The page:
All these things added together can leave a tracker’s performance looking different to its index – not what it wants to happen. That’s where an active element, to an otherwise passive approach, steps in.

Adding value?

Some tracker providers try to compensate for factors that hold back returns. There are lots of ways to do this, though there’s no guarantee they’ll always work. This can include:

  • Partially replicating instead of buying and selling every stock in an index. This reduces transaction costs as providers decide which holdings should be bought and sold to represent an index’s performance. This often means the index’s smallest holdings aren’t traded.
  • Using derivatives instead of physically buying all the shares in the index. Derivatives try to artificially recreate index performance through a financial contract. It can be a lower-cost method than physically replicating, but adds risk, because third parties are involved.
  • Trading stocks before they’re added to or removed from an index. When a stock is promoted to an index, its share price sometimes rises or falls when it’s removed. A tracker’s team can try to profit by pre-empting these movements, although there’s no guarantee they’ll get it right.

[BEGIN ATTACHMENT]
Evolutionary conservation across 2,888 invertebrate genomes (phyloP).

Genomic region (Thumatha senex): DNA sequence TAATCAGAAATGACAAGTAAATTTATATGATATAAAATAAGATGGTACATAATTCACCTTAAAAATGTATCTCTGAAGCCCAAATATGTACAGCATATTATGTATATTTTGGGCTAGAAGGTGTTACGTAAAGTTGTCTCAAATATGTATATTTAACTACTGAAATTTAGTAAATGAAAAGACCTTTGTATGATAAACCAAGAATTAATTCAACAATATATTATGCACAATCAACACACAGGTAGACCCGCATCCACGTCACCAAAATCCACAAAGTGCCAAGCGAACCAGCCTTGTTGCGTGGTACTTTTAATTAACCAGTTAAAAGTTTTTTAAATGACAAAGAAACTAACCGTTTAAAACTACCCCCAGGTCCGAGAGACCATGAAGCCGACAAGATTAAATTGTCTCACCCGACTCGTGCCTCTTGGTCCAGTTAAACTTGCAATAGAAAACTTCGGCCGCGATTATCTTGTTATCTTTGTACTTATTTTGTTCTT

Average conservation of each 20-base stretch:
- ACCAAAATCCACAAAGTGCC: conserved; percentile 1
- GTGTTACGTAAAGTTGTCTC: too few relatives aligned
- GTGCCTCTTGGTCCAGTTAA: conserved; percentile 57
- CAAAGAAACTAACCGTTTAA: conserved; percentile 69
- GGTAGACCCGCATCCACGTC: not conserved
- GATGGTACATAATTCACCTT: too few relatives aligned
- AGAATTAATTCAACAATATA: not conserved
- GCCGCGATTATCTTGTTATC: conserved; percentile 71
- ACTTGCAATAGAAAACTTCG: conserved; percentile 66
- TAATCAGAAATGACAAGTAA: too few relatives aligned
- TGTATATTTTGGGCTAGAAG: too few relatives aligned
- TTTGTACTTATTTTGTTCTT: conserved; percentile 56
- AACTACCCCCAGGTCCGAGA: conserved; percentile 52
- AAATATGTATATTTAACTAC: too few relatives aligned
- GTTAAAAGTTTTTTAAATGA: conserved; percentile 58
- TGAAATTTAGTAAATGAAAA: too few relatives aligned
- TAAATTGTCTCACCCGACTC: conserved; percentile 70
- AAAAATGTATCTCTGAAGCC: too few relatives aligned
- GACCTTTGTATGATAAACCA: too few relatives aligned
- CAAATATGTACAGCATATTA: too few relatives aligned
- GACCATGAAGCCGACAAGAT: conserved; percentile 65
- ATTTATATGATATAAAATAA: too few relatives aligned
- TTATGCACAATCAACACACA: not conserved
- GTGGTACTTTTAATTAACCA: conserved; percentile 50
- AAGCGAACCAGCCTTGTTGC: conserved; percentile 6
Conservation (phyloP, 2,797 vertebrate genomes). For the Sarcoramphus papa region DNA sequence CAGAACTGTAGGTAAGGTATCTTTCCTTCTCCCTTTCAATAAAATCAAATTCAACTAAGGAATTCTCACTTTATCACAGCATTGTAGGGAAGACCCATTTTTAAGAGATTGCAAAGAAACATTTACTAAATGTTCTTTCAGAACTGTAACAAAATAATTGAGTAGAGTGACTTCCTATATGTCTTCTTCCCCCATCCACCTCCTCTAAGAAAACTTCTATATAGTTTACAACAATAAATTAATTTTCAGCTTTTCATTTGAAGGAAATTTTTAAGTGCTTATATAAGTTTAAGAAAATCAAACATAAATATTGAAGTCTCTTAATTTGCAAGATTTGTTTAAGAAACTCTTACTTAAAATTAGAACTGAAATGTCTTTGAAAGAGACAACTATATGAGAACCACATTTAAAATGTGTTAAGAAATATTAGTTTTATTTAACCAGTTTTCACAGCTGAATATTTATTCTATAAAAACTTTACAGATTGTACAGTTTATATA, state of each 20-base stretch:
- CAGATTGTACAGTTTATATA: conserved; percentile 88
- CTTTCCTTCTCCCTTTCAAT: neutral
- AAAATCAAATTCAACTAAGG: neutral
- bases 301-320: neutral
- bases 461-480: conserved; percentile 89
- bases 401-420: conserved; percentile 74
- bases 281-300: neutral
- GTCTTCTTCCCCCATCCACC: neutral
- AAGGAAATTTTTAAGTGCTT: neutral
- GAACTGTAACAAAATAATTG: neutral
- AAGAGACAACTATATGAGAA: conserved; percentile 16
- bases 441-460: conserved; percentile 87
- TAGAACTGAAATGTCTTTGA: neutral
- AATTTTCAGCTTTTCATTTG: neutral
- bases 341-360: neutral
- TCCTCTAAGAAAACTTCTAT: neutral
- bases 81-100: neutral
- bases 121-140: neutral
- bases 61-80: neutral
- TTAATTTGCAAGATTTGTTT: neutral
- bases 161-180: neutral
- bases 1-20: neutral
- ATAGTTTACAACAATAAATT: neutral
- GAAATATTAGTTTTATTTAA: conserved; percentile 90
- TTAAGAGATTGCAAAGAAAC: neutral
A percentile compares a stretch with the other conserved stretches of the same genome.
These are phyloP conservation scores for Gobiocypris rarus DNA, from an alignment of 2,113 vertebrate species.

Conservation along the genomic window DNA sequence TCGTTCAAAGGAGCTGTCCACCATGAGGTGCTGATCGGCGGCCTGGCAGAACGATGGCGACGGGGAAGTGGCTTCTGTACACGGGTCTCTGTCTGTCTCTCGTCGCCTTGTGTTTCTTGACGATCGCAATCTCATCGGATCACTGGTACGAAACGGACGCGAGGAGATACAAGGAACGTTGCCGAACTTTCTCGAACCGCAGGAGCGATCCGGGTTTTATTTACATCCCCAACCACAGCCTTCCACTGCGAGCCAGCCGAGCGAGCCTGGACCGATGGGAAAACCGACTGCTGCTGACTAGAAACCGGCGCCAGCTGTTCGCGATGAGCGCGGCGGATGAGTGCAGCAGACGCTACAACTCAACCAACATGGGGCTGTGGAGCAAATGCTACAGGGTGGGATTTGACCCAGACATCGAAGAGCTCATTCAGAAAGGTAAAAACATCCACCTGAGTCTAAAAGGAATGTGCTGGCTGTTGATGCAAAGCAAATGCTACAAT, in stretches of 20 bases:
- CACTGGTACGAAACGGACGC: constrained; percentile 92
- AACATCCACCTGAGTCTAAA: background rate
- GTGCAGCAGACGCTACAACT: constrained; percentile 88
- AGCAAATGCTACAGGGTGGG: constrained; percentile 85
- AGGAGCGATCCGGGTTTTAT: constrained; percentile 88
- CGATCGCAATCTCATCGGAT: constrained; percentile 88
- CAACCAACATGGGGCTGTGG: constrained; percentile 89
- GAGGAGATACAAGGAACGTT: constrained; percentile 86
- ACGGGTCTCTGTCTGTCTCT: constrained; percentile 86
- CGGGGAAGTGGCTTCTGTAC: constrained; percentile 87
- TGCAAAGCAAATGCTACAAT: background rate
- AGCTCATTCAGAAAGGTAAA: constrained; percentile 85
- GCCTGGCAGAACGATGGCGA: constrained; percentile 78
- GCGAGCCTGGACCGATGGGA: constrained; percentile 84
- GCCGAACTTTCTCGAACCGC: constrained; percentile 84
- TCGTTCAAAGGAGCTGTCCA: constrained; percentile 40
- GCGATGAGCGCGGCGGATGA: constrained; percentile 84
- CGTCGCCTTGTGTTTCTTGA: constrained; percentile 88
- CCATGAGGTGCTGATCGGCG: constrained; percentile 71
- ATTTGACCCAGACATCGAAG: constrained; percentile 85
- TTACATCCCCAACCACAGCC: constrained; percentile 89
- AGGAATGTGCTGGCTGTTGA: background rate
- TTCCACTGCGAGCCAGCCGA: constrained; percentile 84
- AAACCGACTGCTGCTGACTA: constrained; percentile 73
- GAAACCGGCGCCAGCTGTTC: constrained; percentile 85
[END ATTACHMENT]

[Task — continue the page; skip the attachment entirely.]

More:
• Lending stock, normally to short sellers – investors who borrow shares and benefit if the price goes down. In return, the fund receives a fee, which can help offset its costs. If used, it adds the risk that the borrower can’t afford to pay them back.

Let’s take a look at a fund from our Wealth Shortlist that uses some of these techniques.

The iShares Emerging Markets Equity Index fund run by BlackRock, tracks the FTSE Emerging Index. Emerging markets and smaller companies included in this fund are higher risk as they're at an earlier stage of development. The team use partial replication, holding around 1,650 stocks versus the benchmark’s 1,850. They exclude the smaller stocks which are difficult to trade, as the cost is much higher.

The team might also use derivatives to manage the fund. This involves using 'futures', which offer a quicker and cheaper way to invest in the broader index. They’re typically used when small cash flows come into the fund as these can be costly to trade.

BlackRock tracker funds typically use stock lending. Since BlackRock’s lending programme started in 1981, only three borrowers with active loans have defaulted. In each case, BlackRock was able to repurchase every share out on loan with collateral on hand and without clients losing anything. Although stock lending is not without risk.